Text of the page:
For the past 25 years, Nehemiah Community Development Corporation has been addressing issues of racial disparities in Madison. On the morning of Oct. 29, they hosted a press conference at Fountain of Life Church on Madison’s south side to talk about the big boost they recently got – a $1 million Community Impact Grant award – that will help the agency improve the health and well-being of the African-American and Madison community as a whole.
“This grant really highlights what we’ve been working on for the past few decades. It highlights the efforts of developing capacity in leaders and convening influencers, training white allies, and creating economic development and opportunities,” Rev. Dr. Alex Gee, president and founder of Nehemiah, told the crowd at the press conference.
Members of Nehemiah’s staff, community partners and community members were in attendance to listen to community leaders talk about the largest grant ever received by Nehemiah, a leading non-profit organization in the field of community development.
“Racial stress and isolation are both killing black people in Wisconsin. Our desire is really to have a stronger Madison for all,” Gee said. “And although we celebrate the accolades that our city receives, we want everybody to be able to celebrate that. But as long as black people are leading every negative comparison – whether it’s incarceration or health or economics or academics – then we can’t really celebrate this as a great city for us all.
“But we want to,” Gee continues. “And this grant and this partnership helps us to do this. This grant will help us develop the capacity of black leaders to help address racial disparities who will shape an agenda that comes from the black community for the black community.”
The Wisconsin Partnership Program with the University of Wisconsin School of Medicine and Public Health recently announced that Nehemiah will receive a $1 million grant over five years that will support Nehemiah’s Justified Anger work through a project titled “Reducing Health Inequity through Promotion of Social Connections.”
“Typically in this community, the white community sets the agenda and sets the table and invites us to rubber stamp it,” Gee said. “We are creating the agenda. We are listening to the community. We are creating the table. We’re training black people to come in and run the table and then we’re inviting non-black allies to support the black innovation. That has not happened system wide historically in this community. That, for us, is part of the secret sauce.”
The project will focus on reducing disparities in overall health among African Americans living in Wisconsin. To address these health disparities, Nehemiah has been working with Meadowood Neighborhood residents on Madison’s southwest side piloting an innovative approach to increasing health equity by developing new and strengthening existing social and professional networks for African Americans.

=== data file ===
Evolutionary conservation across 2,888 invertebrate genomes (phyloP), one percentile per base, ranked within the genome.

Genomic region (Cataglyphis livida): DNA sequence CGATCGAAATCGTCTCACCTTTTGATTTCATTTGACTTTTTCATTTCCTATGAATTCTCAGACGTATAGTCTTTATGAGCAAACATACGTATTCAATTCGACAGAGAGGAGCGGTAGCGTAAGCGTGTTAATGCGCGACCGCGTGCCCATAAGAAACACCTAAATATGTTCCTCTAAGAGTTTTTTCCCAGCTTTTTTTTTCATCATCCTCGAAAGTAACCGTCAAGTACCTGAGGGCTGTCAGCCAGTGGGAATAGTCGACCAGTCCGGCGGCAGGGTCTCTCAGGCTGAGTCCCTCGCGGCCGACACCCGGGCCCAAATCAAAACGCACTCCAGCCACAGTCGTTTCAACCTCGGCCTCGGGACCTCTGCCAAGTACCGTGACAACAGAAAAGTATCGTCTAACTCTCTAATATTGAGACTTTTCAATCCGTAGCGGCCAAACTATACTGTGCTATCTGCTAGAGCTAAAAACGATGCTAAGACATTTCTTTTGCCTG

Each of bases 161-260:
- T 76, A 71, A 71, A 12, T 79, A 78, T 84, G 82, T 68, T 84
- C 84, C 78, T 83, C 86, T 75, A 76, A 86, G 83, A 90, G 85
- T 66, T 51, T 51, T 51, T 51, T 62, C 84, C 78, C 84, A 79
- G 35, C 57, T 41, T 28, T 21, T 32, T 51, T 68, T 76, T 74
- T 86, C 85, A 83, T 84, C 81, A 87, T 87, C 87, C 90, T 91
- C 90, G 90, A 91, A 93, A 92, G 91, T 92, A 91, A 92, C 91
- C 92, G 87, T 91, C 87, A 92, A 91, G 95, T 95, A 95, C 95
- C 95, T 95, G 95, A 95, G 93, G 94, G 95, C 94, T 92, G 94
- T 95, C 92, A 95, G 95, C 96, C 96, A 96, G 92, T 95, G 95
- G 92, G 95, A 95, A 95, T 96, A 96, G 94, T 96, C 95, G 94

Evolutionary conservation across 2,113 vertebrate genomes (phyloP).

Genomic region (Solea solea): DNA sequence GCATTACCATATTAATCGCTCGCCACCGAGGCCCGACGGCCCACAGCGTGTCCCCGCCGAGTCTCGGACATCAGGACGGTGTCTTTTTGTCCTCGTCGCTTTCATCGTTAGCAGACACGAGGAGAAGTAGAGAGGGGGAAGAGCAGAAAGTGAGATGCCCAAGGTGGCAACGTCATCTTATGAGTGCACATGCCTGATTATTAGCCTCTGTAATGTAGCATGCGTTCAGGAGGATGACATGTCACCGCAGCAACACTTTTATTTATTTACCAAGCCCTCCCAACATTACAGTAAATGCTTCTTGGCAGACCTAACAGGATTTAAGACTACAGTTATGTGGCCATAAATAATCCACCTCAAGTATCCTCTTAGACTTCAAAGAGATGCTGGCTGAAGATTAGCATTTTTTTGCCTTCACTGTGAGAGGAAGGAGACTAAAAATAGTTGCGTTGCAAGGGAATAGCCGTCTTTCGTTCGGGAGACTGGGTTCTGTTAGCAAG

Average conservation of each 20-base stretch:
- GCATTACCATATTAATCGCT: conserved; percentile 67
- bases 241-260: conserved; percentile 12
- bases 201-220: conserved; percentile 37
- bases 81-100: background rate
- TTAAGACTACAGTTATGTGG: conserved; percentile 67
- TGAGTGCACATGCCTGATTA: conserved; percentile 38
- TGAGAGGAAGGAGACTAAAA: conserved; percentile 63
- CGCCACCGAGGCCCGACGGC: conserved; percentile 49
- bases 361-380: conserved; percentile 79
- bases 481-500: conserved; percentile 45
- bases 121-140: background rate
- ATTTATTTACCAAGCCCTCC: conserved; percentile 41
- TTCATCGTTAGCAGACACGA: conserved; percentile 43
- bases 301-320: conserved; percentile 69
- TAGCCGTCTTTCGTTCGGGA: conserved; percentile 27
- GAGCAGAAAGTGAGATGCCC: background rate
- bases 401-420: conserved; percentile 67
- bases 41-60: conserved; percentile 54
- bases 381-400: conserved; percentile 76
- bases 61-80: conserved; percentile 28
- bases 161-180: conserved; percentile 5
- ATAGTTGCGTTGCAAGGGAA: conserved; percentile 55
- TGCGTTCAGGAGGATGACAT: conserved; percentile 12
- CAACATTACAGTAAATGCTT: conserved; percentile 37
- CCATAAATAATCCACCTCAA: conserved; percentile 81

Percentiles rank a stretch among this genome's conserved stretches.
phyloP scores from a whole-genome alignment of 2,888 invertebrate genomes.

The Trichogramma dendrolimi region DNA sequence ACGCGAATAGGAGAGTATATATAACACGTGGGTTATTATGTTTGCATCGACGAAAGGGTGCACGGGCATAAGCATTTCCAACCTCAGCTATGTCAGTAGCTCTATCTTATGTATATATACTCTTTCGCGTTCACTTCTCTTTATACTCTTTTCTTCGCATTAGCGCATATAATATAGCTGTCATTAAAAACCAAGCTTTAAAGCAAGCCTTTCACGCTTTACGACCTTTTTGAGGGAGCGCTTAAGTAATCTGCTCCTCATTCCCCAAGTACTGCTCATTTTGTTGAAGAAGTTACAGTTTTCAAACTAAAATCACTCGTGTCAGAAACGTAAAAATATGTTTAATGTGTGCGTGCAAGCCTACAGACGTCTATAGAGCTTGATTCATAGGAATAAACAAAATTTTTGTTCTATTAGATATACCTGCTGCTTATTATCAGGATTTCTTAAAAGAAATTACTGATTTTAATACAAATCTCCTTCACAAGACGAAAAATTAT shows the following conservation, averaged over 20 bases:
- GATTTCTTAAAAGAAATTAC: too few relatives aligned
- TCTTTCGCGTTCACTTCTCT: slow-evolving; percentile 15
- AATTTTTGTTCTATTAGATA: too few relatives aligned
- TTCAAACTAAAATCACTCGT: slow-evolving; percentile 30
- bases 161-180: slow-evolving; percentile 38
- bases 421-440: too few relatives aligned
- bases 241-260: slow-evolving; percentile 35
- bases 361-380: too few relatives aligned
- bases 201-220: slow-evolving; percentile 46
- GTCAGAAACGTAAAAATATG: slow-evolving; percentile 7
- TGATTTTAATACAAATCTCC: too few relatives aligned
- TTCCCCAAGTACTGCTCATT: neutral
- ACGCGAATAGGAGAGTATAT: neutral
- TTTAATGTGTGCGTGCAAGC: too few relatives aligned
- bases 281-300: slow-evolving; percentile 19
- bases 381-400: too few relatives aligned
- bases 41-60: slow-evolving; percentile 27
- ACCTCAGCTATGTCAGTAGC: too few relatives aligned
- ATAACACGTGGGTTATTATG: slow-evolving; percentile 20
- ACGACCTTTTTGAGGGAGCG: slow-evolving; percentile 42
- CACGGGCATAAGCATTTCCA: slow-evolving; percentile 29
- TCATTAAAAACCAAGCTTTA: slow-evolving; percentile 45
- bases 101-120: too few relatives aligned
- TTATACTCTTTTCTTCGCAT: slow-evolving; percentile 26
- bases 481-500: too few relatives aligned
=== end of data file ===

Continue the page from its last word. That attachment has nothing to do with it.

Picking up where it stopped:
The grant will also promote long-term, sustainable change of social networks in a way that will dismantle systems of implicit and structural racism.
“We knew that we need to do more than program delivery because there’s a toxicity that is present in a community like Madison and unless we address it and cause it to dissipate, then no program will really solve the problem,” Gee says. “People have asked why we have not fixed this problem and it’s because we’re been trying to band-aid cancer when we really need something radical at its roots.”
Dr. Karen Reece Phiffer, director of program research/evaluation for Nehemiah/Justified Anger, said that Nehemiah is really excited about how the Wisconsin Partnership Program funds will allow them to expand their capacity to conduct a full and rigorous evaluation of the strategies that they will be implementing.
“We’ve been compiling these strategies for the last five years and we’re really excited that this gives us a chance to take it full-scale,” Phiffer said.
She added that Justified Anger would be working with Dr. Jerlando Jackson of Wisconsin’s Equity and Inclusion Lab. “Wei LAB, as it is known, is really an international leader in research promoting equitable and inclusive work and learning environments,” she said. “Through this partnership, we’ll be able to extend these concepts to the community so that we can have equitable, inclusive environments everywhere that we go.
“I’m really excited to have Wei LABs and Dr. Jackson on board,” she added. “It will allow us to document and describe the work that we are doing so that we can document this to use as a statewide model and even a national model as ways to address inequities and health disparities.”
Andrea Dearlove, senior program officer for the Wisconsin Partnership Program at University of Wisconsin School of Medicine and Public Health, said that the mission of the Wisconsin Partnership Program is to improve the health of all of Wisconsin’s communities.
“We realized that if we don’t look at health through the lens of health equity, we won’t be able to improve the health of all of Wisconsin’s communities,” Dearlove said. “The other thing that we realized based on science and evidence and research is that not all health is created in the doctor’s office. Whether or not you are healthy also is whether or not you experience the microaggressions and macroaggressions of racism. It is whether you feel socially isolated in the context of your community. It is whether or not you have employment. Those are all well-supported indicators of health.
“So this grant program is designed to support community-wide organizations and community-wide partnerships,” she added. “Unless we change the systems that lead to these health inequities, we won’t be successful. We believe that this effort needs to be led by the community that is most affected. If it’s led by the community, then we can have sustainable change.”